If they don’t speak the language or didn’t finish the book, don’t suggest otherwise: if they get quizzed on it at interview – there’s no way back from that. 


Too risky, they don’t know who will read the statement, even if the reader doesn’t dislike the joke, is it worth the risk and the space used? Better to be slightly more conformist than throw it all away with a misjudged line. 

Accentuate the positives 

Edd’s book offers more top tips and a comprehensive strategy on how to help order your teens’ academic and career choices

Don’t let them focus on things that didn’t go their way. This is a sales document so sell and frame those experiences in a positive light.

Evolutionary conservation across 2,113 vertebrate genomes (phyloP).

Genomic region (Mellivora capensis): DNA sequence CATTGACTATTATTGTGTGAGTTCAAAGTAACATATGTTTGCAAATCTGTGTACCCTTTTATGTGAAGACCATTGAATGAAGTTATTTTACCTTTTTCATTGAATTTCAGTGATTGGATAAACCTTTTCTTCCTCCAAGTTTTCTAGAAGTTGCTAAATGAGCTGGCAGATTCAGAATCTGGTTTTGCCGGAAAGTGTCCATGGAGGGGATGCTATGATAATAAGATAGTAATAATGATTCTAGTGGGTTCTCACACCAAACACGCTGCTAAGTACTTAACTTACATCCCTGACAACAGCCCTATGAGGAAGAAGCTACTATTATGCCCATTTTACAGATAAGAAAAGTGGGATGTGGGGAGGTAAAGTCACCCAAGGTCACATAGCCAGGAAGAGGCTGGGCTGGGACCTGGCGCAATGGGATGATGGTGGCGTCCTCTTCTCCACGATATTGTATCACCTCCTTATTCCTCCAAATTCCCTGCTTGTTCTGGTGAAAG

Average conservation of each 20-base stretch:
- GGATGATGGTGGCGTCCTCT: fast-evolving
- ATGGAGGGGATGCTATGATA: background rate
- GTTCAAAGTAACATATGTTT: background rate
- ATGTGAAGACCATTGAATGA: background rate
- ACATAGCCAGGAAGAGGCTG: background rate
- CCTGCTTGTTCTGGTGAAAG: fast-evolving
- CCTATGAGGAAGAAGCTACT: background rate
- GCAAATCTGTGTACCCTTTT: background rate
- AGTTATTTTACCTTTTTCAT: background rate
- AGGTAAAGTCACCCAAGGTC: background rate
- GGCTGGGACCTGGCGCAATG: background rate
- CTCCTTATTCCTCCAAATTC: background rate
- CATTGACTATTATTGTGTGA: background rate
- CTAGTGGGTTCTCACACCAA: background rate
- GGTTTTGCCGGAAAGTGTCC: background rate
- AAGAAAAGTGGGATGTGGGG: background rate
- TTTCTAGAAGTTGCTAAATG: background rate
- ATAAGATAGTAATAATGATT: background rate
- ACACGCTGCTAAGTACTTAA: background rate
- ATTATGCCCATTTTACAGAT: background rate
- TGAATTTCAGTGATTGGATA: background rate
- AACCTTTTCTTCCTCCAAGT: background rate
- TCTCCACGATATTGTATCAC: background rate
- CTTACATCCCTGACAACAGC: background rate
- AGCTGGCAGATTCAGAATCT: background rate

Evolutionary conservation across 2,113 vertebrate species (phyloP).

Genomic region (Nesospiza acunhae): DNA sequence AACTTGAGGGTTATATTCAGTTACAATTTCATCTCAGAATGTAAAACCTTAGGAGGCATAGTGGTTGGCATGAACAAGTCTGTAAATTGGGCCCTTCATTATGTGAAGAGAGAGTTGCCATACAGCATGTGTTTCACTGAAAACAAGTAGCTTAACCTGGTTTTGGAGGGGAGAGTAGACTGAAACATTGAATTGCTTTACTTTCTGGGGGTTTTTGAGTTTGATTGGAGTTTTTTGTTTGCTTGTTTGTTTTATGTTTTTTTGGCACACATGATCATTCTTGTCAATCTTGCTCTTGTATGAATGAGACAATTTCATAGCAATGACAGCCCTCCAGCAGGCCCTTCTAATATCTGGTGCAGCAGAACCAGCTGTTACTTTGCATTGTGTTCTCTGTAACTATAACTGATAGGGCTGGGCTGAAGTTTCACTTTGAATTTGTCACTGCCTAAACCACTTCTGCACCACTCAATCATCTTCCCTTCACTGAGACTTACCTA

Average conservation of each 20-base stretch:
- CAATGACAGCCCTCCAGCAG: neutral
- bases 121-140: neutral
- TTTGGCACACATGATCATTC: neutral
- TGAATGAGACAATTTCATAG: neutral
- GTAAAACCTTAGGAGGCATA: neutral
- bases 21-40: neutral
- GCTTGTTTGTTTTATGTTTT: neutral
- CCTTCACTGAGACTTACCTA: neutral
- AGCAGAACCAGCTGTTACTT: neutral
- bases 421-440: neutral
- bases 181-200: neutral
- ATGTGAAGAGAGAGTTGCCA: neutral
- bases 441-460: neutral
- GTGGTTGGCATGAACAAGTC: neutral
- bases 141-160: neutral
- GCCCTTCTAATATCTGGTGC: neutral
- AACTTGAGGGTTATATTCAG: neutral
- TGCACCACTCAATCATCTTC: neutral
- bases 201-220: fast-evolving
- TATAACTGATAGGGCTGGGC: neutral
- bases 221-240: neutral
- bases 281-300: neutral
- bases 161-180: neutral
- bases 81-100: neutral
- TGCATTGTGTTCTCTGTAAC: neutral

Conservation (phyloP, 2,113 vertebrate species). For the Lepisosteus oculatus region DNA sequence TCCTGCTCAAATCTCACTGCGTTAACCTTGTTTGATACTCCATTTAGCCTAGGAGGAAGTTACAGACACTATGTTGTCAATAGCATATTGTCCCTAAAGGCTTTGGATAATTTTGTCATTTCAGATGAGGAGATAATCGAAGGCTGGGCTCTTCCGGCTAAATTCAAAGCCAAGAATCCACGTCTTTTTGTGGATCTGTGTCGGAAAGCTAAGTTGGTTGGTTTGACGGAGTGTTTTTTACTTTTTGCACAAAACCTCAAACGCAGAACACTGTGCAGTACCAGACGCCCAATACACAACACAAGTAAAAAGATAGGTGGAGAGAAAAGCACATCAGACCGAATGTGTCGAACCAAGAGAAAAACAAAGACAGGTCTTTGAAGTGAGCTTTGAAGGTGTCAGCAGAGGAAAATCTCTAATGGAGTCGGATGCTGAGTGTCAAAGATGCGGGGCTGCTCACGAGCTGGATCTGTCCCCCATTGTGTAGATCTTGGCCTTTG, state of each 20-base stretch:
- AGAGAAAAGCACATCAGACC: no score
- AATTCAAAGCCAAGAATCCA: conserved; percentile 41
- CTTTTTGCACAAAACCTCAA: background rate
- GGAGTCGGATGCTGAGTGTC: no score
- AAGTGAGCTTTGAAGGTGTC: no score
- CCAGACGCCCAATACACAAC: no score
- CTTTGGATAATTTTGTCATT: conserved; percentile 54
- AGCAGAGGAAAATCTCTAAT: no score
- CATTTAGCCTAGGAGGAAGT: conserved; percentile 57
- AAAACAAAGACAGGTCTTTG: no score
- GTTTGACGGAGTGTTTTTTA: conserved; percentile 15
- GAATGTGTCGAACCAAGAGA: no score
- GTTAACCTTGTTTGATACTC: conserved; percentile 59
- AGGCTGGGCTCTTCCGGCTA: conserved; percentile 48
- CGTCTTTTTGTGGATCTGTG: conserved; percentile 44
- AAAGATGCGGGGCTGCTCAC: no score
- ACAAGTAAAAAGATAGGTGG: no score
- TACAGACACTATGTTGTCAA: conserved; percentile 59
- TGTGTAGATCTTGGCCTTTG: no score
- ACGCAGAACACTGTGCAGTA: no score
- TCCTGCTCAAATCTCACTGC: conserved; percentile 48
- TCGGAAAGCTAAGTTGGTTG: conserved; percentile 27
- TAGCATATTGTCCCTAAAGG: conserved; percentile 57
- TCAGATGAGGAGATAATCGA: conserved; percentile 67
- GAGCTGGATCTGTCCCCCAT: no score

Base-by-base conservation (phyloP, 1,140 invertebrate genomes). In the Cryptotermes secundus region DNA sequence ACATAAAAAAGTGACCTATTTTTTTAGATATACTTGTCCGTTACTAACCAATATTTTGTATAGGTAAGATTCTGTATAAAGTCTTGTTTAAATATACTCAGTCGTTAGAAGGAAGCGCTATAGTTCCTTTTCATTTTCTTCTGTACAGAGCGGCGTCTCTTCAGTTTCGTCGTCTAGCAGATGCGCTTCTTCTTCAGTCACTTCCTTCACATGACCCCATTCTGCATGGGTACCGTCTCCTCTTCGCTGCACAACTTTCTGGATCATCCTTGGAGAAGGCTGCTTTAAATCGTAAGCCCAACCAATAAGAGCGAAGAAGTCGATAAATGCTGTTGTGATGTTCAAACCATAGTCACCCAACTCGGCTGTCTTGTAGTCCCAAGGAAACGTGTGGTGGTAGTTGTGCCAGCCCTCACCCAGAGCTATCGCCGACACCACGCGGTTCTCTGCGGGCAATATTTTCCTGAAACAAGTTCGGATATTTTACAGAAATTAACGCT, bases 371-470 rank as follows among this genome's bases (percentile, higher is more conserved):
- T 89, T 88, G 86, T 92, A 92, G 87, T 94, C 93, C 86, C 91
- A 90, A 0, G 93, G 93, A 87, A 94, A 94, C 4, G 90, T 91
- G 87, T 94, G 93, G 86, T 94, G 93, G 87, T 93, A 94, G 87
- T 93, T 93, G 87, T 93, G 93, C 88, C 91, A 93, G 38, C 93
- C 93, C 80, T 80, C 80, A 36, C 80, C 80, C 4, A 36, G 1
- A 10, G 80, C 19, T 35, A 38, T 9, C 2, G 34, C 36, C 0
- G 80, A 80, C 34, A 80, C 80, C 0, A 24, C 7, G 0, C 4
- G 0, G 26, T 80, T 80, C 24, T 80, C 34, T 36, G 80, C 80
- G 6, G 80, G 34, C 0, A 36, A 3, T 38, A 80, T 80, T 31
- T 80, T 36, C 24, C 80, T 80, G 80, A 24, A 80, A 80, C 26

If they are applying for a science course and they are talking about an experiment they conducted that trashed their hypothesis? That’s great! Focus on what that taught them, be it a personal skill such as resilience, or something more academic. 

Either way it’s possible to frame experiences that didn’t go to plan in a positive way. 

Stress test 

Take a good long look at their statement. Stress test it against these parameters, sometimes even subtle tweaks or re-framing arguments can be an invaluable exercise, and the essay will be the stronger for it. Remember getting it right can be the difference between acceptance to their 1st choice uni or their 4th choice. Good luck! 

Edd Williams is the careers and academic consultant behind and the author of the book ‘Is your school lying to you? Get the career you want. Get the life you deserve.’ available now via Amazon or Ortus Press at £11.99